Agriculture & Nutrition

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The rapidly changing climate has resulted in frequent incidences of droughts and floods in the recent years. 2016 is the third consecutive year of drought in many parts of India including the Marathwada region. This has adversely affected the agriculture sectors, throwing marginal farmer households in a poverty trap due to their limited coping capacities. This is turn, has led to high levels of malnutrition and farmer distress.
To add to this, women are often not recognised as farmers or decision makers in agriculture by their families and government agencies. They are often left out of crucial decisions such as the cultivation and purchase of nutritious food, where they have enough experience but not enough say.

SSP’s experience shows that women are most interested in making agriculture viable. They are keen on using basic agriculture equipment, adopting water efficient, low input farming methods and are ready to make a shift in the cultivation pattern – such as use of mixed farming, intercropping and increasing cycles of cultivation.

Therefore, SSP’s strategy for sustainable agriculture targets women farmers in landless, marginal and small farmer households and build their capacity as farmers and leaders, empowering them as the key decision makers in their families and community.

WHAT WE DO

  • SSP’s unique strategy focuses on the inter linkage between agriculture, food security and nutrition in its initiatives by following the concept of cultivation, consumption and absorption.
  • SSP equips community women to take charge of building sustainable livelihoods through adoption of improved farming methods and diversification of livelihoods.
  • To create a sustainable impact we train progressive agriculture leaders who play key role of community advocates and catalyze collaborations between women farmers and local government institutions.

COMPONENTS OF THE PROGRAM

AWARENESS

Increase knowledge of women farmers in sustainable agriculture – farming techniques and methods. This includes, low cost input farming methods – bio-composting, seed processing and use of water efficient techniques. At the same time, SSP teams and leaders increases their awareness around safe drinking water, sanitation and hygiene practices which reduce the risk of illnesses and nutrient absorption.

ACCESS

Train women farmers to adopt nutrition sensitive farming and increase food security. Shift to bio farming model- cultivate nutrition dense crops in part of their household farms and move towards self-sufficiency. Women farmers are made more aware of locally available nutritious crops through the leaders and group meetings.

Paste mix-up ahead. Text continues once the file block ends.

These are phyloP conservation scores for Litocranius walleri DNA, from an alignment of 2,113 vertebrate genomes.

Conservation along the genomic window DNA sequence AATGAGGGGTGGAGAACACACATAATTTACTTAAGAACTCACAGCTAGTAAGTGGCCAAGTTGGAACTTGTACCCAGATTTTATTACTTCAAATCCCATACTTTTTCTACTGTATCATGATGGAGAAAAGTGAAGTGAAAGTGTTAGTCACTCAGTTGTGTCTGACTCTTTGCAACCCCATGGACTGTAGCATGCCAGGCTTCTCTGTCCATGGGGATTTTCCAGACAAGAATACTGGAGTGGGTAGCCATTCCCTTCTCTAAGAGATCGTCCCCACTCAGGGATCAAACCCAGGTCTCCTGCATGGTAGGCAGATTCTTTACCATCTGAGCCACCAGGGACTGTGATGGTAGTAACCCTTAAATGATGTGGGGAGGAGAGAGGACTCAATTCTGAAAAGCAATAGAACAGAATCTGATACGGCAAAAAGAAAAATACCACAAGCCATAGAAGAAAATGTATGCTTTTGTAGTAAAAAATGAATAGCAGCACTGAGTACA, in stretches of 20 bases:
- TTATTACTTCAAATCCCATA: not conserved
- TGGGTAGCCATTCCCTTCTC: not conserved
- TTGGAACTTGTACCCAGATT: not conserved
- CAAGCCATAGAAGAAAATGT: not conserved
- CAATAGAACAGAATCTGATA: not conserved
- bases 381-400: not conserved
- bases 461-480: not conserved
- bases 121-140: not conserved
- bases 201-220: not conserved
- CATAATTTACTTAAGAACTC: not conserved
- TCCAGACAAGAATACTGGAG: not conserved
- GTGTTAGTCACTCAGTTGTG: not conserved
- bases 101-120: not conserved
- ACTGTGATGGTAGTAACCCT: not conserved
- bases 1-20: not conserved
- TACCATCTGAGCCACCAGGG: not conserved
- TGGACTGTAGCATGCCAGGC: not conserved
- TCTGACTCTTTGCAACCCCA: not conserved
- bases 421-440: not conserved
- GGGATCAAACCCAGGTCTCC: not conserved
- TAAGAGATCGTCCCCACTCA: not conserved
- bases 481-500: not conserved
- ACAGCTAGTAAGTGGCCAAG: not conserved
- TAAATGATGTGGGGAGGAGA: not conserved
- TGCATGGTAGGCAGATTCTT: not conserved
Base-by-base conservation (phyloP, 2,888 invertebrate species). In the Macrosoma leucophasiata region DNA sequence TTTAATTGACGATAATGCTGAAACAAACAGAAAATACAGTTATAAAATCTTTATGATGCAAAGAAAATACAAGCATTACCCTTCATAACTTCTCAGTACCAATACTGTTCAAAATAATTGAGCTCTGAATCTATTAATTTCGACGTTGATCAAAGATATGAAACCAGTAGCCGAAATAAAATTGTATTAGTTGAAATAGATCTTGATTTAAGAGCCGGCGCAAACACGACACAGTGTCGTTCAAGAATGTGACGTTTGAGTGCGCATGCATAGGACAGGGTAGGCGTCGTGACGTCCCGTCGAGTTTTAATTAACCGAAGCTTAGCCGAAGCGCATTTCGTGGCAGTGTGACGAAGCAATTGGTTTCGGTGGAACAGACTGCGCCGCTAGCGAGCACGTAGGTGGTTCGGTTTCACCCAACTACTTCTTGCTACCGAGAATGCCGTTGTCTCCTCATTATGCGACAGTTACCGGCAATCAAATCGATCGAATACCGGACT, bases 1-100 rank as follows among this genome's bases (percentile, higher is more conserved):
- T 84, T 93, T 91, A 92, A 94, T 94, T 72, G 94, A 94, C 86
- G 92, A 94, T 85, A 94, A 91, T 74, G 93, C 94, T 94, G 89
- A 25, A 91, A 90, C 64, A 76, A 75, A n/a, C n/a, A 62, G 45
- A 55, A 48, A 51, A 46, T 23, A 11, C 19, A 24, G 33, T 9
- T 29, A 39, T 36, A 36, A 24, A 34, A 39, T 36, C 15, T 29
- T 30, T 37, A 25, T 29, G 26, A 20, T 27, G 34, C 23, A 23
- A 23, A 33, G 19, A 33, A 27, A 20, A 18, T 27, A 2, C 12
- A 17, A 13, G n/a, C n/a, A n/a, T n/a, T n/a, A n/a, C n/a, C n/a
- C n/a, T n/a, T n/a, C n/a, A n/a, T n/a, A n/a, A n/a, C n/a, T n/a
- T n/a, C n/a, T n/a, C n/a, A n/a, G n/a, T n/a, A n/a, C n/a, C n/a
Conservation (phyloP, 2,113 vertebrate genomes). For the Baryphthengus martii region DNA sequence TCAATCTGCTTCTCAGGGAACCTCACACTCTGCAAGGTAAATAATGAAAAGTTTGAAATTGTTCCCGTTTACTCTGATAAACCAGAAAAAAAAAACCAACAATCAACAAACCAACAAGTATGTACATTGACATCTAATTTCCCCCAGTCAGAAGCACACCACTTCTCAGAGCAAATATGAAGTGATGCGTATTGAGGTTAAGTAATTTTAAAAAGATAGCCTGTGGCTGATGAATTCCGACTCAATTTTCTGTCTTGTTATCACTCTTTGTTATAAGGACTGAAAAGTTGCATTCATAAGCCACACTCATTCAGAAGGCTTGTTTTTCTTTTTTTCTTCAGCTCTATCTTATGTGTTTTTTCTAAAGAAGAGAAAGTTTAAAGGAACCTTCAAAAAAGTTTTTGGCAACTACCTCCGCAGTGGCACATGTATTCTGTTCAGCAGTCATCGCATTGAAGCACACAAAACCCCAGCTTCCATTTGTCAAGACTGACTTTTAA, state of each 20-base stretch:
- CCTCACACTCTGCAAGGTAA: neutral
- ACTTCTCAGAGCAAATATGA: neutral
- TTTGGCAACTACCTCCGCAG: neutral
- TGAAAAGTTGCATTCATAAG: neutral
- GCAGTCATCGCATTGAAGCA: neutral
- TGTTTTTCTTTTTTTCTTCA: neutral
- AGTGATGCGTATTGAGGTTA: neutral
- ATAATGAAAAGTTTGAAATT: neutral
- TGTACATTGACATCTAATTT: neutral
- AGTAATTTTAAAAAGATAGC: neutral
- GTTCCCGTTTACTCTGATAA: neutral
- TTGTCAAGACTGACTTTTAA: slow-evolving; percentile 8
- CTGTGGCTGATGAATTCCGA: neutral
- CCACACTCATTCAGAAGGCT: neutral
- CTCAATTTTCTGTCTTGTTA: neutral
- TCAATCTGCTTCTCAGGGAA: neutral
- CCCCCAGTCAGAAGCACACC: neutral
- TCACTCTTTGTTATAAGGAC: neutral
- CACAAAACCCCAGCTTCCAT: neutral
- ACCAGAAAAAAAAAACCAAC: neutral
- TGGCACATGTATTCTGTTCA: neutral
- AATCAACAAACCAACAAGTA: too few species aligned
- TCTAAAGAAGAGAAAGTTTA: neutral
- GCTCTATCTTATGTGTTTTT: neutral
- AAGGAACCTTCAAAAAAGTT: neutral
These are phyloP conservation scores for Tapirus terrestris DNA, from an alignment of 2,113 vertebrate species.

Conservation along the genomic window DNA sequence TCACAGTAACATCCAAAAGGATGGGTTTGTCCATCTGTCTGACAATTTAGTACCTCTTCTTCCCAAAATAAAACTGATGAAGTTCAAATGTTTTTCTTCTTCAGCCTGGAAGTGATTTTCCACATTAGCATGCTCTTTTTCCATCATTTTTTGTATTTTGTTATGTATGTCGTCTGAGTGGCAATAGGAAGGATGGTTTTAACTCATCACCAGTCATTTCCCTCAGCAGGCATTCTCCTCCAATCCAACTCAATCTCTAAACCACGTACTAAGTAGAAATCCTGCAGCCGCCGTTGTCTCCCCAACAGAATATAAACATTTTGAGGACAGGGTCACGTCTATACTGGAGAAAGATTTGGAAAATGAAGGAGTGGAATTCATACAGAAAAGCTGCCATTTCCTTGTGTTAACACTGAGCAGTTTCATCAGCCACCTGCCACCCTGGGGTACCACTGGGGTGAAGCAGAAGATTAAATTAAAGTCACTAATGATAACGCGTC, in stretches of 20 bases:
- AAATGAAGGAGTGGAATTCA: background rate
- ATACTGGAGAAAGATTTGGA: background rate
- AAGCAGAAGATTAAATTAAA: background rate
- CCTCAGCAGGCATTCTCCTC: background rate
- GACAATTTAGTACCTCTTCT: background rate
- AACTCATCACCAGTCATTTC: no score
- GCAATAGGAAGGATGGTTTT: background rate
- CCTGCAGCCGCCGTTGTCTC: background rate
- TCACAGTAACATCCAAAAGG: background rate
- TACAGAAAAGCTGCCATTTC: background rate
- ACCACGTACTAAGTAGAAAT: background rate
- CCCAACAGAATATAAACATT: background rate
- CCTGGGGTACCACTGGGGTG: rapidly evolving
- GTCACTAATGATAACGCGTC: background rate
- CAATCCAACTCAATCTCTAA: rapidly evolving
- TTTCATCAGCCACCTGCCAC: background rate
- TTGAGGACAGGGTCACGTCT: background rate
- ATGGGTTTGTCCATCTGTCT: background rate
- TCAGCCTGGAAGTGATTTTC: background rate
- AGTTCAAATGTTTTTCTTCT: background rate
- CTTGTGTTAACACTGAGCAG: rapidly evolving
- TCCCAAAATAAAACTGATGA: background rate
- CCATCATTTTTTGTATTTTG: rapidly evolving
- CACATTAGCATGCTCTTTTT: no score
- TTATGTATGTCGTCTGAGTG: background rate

ACTION

Increase recognition for women’s contribution in agriculture together with increase in decision making with enhanced individual and household income. Also, develop capacities of progressive women farmers by providing leadership training to continue sustainable agriculture intervention.

LIAISONING & ADVOCACY

Women leaders actively participate in linking women farmers groups for technical support with Government Research Institutions such as Krishi Vigyan Kendras (KVK), Farmer Field Schools, Agriculture University etc. They support in community advocacy and link the communities to access various government schemes and programs.

IMPACT

Over 180 community women trained as agriculture leaders since 2011 and have reached out to over 20,000 women farmers and families across 100 villages in Maharashtra and Gujarat.

OPPORTUNITY FOR PARTNERSHIPS

  • To train farmers in adoption of bio farming model to increase household food security and access to nutrition
  • To promote adoption of drought resilient, sustainable, and climate smart agricultural practices in SSP operational districts, especially in the Marathwada and Vidarbha regions, which are severely affected by the recent drought crisis
  • To promote efficient water resource management at the community level
  • To develop a cadre of community resource persons to facilitate promotion of sustainable farming practices for women farmers, exchange best practices and establish linkages with agriculture support institutions such as KVK, ATAMA and other relevant government departments

CURRENT PARTNERS

  • Misereor Germany
  • Ashoka- India
  • Government of Maharashtra, Maharashtra Rural Livelihood Mission
  • Great Eastern Shipping Company
  • Clearing Corporation of India
  • Krishi Vigyan Kendra and other agricultural research stations